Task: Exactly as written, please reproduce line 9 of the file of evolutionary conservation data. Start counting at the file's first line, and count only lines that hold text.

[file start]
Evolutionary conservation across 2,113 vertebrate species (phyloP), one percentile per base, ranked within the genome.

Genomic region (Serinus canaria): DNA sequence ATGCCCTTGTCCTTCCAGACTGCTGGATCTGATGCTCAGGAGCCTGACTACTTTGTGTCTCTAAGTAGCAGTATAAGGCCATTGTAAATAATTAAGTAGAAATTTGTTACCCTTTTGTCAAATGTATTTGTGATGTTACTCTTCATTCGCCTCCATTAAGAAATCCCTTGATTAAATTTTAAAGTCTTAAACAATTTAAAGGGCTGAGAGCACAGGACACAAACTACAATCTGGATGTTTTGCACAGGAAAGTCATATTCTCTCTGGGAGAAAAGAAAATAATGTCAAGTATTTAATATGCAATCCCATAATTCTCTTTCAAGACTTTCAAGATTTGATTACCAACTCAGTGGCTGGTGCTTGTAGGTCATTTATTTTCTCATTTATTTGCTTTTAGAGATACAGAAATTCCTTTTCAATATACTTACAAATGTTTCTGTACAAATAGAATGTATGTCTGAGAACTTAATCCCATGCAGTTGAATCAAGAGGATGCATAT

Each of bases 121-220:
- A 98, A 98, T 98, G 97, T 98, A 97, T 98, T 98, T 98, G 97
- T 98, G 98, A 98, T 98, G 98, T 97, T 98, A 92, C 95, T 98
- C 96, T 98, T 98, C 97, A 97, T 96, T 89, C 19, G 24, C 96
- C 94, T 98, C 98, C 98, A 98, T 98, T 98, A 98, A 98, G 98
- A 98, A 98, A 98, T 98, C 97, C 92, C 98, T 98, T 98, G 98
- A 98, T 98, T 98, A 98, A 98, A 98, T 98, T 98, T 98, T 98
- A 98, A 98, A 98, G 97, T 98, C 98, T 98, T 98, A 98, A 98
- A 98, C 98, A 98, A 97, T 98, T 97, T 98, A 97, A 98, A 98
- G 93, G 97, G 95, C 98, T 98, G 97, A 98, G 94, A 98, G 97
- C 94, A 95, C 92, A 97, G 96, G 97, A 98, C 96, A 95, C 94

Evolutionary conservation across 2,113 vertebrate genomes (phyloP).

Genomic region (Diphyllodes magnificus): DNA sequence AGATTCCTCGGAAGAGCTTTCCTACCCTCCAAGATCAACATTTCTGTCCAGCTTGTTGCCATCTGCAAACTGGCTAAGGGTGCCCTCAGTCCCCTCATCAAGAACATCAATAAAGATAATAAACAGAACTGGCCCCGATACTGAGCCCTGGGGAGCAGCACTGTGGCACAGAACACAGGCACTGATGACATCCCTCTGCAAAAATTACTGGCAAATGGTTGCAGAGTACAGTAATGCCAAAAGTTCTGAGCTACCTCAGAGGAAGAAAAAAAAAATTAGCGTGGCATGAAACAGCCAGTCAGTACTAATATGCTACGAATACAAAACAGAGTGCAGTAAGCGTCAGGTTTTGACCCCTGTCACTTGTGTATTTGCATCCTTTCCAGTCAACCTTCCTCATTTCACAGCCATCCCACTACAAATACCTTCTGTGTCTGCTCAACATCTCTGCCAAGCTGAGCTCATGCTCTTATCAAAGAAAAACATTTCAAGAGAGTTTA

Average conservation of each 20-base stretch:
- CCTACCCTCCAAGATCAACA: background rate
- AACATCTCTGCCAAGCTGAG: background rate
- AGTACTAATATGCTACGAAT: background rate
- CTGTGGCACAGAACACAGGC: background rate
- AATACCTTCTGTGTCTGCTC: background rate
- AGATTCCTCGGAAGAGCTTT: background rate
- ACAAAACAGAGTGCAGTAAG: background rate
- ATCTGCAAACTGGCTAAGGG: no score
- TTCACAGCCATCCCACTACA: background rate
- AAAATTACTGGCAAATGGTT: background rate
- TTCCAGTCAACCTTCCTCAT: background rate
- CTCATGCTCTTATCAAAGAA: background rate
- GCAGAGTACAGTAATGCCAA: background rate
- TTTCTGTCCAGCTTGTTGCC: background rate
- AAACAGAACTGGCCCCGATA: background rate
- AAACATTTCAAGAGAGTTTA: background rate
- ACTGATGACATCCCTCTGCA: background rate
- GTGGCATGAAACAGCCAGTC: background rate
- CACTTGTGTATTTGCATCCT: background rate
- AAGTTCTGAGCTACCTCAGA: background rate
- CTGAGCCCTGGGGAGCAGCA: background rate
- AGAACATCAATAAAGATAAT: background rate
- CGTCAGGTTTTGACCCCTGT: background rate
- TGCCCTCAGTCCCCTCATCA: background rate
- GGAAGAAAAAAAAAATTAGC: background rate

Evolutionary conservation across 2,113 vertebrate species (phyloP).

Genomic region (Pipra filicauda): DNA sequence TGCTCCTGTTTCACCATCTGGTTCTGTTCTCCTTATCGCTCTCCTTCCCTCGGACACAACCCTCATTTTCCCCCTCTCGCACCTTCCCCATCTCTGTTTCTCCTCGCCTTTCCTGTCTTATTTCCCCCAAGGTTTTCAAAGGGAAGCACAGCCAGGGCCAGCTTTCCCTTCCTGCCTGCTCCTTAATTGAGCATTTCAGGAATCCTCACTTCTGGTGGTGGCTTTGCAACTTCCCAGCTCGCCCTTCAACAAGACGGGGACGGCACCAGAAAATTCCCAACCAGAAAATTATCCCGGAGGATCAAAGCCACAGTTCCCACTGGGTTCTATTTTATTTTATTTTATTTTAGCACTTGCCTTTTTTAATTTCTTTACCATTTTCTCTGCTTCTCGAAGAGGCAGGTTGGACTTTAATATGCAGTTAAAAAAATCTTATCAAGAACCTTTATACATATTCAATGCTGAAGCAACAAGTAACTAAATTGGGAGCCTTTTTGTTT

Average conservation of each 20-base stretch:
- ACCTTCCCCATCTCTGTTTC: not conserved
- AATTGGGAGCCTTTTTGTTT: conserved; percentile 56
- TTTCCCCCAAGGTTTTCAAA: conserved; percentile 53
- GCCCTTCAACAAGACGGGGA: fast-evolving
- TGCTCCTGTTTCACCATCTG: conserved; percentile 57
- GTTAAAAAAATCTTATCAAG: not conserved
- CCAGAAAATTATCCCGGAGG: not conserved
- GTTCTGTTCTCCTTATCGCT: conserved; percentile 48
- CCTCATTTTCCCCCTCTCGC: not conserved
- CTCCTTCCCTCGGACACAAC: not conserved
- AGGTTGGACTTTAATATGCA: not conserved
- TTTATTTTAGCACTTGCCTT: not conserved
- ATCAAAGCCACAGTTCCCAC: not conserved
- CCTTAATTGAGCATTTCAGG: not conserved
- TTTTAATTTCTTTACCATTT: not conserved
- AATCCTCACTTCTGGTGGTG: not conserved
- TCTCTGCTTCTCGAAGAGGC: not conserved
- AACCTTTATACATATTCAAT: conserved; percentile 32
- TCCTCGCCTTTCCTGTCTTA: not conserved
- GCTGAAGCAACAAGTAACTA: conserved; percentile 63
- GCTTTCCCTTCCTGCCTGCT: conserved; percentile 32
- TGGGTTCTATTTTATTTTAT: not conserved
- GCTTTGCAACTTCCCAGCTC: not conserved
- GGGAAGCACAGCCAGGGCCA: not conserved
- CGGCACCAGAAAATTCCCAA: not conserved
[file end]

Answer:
- A 98, T 98, T 98, A 98, A 98, A 98, T 98, T 98, T 98, T 98